Investors splash €90m on shops and offices
Investors are estimated to have snapped up as much as €90m worth of shops and offices in the first three months of this year according to property agency Lisney.
The estate agents declined to elaborate on the specific deals included, except to say that AIB sales and lease back deals accounted for a number of the deals.
These include three branches at Navan, Castleblaney and Maynooth, which sold separately through agents CB Richard Ellis for a combined value of €8.8m, as well as other branches sold through Savills.
Two major Dublin commercial properties including office accommodation are believed to have been among the more valuable transactions.
It is believed that at least 11 of the deals were in Dublin, including an AIB branch in Capel Street as well as Boodles jewellers in Grafton Street, which was bought by a UK investor for €7.7m -- an initial yield of 6.35pc.
In addition, the Curstan Group paid €10m for eight units at The Parnell Centre.
Ann Marie Sheehan, director at Lisney's investment division, says that these recent deals compare to the €150m for the full 12 months of last year and says they indicate that yields have begun to stabilise. "That said, falling rental values continue to drive negative capital growth, albeit at a substantially more modest pace."
She expects the IPD returns for the first quarter to remain in negative territory, "but dips will be much less pronounced than experienced during 2008 and 2009".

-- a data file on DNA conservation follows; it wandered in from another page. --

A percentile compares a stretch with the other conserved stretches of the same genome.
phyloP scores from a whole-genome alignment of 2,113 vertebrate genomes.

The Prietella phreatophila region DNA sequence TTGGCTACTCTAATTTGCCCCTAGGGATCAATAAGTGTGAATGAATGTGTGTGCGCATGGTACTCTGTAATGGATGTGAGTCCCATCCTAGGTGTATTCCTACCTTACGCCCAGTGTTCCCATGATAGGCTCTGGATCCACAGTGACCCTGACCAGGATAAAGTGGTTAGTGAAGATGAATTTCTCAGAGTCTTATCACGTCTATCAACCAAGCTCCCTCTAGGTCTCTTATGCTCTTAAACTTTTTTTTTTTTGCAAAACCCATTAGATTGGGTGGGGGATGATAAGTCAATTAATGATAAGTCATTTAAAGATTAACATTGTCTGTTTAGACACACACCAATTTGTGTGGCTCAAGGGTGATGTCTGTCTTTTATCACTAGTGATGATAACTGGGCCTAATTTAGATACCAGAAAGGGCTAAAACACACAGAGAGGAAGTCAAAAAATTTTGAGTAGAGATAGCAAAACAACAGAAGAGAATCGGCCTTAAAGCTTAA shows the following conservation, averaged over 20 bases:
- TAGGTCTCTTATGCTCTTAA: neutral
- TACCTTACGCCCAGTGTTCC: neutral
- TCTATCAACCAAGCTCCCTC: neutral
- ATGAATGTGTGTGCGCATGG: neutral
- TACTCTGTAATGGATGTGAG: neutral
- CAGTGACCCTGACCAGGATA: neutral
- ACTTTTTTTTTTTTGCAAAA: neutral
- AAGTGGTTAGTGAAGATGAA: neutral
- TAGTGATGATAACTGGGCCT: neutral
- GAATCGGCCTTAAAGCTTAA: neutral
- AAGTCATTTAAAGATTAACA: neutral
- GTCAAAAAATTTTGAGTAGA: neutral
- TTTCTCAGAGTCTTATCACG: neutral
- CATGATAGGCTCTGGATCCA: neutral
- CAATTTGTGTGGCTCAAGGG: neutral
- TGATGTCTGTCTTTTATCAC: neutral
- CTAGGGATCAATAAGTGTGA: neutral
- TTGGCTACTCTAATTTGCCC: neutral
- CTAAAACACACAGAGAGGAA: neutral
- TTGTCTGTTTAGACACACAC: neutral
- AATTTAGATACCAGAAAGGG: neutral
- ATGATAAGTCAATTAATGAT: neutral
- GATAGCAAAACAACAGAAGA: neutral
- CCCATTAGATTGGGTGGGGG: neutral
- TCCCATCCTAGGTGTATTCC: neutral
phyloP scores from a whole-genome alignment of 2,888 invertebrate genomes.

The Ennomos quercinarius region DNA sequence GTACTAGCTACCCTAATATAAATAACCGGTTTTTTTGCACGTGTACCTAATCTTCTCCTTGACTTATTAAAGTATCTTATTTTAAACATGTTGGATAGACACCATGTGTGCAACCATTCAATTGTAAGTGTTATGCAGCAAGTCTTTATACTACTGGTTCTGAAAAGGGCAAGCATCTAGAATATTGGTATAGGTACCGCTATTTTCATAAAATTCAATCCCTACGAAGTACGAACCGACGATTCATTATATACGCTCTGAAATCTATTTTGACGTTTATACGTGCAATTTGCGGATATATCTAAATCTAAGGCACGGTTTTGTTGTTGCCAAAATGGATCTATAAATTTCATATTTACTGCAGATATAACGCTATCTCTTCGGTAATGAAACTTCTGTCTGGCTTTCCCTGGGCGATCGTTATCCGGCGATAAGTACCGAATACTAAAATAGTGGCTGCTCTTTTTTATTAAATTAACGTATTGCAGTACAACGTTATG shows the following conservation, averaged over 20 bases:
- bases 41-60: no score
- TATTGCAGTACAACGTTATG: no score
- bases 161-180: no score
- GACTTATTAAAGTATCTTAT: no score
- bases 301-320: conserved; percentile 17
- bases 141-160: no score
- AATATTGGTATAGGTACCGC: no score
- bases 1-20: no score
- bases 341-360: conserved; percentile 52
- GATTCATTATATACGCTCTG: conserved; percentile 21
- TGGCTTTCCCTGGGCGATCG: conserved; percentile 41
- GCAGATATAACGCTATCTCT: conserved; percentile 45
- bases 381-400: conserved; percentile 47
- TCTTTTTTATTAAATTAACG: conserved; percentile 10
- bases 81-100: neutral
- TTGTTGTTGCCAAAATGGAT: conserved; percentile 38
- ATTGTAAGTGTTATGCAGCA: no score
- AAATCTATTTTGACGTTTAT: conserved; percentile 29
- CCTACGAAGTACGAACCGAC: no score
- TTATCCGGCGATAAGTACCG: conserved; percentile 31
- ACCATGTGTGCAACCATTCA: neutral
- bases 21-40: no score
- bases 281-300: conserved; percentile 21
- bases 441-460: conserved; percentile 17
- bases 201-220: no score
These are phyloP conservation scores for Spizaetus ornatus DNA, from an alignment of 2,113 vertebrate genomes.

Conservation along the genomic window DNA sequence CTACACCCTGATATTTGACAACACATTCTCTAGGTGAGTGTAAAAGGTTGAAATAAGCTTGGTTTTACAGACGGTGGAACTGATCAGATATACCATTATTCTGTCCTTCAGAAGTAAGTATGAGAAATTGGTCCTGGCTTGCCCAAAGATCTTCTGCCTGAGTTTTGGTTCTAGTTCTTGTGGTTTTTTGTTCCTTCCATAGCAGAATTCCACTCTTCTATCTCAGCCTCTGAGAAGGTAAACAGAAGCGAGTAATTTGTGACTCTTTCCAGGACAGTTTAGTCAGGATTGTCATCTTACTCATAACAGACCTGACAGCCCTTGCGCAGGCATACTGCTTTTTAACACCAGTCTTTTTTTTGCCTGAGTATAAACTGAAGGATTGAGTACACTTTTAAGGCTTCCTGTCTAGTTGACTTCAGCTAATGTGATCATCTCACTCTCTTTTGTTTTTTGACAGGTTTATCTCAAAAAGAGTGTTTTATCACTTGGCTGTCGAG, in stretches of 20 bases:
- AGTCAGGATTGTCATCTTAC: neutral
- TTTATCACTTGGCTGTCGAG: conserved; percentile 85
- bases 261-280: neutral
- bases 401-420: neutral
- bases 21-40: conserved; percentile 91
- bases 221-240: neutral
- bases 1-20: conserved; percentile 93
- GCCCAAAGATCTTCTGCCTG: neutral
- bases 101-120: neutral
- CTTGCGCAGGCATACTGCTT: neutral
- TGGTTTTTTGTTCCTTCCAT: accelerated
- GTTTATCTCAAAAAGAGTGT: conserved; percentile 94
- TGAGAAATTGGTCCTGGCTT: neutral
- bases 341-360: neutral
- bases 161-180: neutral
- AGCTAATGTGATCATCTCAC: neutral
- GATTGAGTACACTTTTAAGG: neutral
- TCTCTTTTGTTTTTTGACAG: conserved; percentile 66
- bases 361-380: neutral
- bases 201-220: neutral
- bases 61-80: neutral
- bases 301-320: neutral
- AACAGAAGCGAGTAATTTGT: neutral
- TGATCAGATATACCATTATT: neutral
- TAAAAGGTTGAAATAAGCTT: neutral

Tentative indicators suggest that the bottom may be in sight.
After a correction of over 50pc, this will be a welcome reprieve.
Prices for four AIB properties, including the Dundalk branch which CBRE sold at the end of 2009, range between €1.15m and €4.6m and their initial yields ranged from 6.75pc to 7.35pc, which Lisney says highlights that demand lies in this price bracket but is very much predicated on covenant strength.
Ms Sheehan reckons that yields in the retail sector in Dublin range between 6.0pc and 6.5pc, those in the office sector between 7pc and 7.5pc and in the industrial sector between 8.25pc and 8.75pc.
"Pension funds and banks remain the dominant source of saleable product, with minimum supply coming from domestic private investors.
"It is unlikely that private vendors will emerge until it becomes apparent how NAMA propose to work through its loan book," she said.